Skip to content

3 steps to successfully maintaining weight loss

Published by Cheryl Mussatto, MS, RD, LD on Sep 30, 2015

The conundrum of maintaining long-term weight loss is well documented. People who have lost weight only to regain it back know all too well that losing weight is actually easier than maintaining the weight loss. That’s why people who have lost weight and have been successful in keeping the weight off, have been studied to figure out what are they doing to achieve the accomplishment of not regaining the weight back. Whether they are maintaining a 10, 20, 30 pound or more weight loss, they tend to have common methods of success. There are a variety of techniques successful weight maintainers follow but three strategies are standouts in preventing a weight gain relapse.

Exercise Fitness Lifestyle as a Background Art

Frequent self-weighing

A very simple method with immediate feedback showing you how you’re doing is to step on a weight scale every day but only one time a day. A 2015 study in the Journal of Obesity showed frequent self-weighing along with recording the weight was effective in achieving sustainable weight loss.

The best time to step on the scale is first thing in the morning after waking up and after going to the bathroom. Weigh with little to no clothes on and then record the weight – either in a notebook, on a graph or Excel spreadsheet or whatever you prefer. Do not weigh yourself again until the following day. Recording the weight gives you a visual aspect helping you keep track of how you are doing.

Daily weighing is a method of consistent self-monitoring giving you more control of managing your weight. It helps you to “catch” when you’re weight begins to go up on the scale soon enough before it can get out-of-hand. It also makes you more conscious of what you’re eating thus reinforcing behaviors that led to the weight lost to begin with or what’s working in keeping the weight remaining stable. If you step on the scale and you’ve gained weight, you can think about what happened the day before to cause it and then can make adjustments where needed such as reducing portion sizes of food, frequency of snacking, dessert eating, choosing healthier foods or increasing exercise. If your weight is going in the right direction or remaining stable, its positive reinforcement to keep doing what is working for you.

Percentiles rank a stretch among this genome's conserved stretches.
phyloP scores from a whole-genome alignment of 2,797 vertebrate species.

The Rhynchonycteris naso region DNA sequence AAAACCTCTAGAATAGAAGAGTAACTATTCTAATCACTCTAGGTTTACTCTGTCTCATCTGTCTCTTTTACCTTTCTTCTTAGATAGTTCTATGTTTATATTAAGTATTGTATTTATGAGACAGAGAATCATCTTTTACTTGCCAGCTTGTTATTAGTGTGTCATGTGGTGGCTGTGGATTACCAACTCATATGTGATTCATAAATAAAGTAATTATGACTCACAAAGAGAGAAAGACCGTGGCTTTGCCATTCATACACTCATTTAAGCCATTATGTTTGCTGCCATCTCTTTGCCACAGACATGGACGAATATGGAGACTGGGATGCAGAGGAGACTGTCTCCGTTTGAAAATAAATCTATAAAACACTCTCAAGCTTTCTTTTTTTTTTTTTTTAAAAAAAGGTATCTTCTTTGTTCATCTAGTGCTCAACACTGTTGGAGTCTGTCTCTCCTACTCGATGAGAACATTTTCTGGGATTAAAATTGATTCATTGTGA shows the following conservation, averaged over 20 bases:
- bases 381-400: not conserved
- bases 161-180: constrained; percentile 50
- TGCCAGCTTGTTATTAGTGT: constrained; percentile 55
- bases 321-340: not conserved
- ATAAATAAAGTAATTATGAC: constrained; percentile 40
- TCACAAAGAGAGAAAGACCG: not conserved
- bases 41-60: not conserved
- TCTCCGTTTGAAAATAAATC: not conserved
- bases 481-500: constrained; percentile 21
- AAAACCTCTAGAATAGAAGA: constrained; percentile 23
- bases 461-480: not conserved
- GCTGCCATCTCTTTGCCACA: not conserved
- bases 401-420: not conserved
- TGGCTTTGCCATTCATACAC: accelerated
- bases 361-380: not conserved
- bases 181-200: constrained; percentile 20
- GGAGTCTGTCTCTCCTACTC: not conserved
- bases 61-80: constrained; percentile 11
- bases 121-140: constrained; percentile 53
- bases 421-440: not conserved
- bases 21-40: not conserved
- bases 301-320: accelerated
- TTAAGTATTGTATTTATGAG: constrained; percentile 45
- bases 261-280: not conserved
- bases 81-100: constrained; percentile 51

Daily physical activity

Any person who has lost weight and has kept it off will tell you regular physical activity is a major player in accomplishing this goal. The National Weight Control Registry keeps track of people who have lost at least 30 pounds of weight and have kept it off for at least a year. Daily physical activity is one of the characteristics ranking high in their success rate.

The key is once you’ve lost the weight, exercise needs to continue without making any excuses or finding barriers why you can’t do it. Physical activity needs to become a daily routine in your life that if you don’t do it, you crave it and will fit it in any way you can. How much daily physical activity you need will depend on several factors – age, your diet, how much time throughout the day you are inactive sitting around and such. The point is to find your niche of what you enjoy doing but to mix it up with different types of physical activity movement frequently.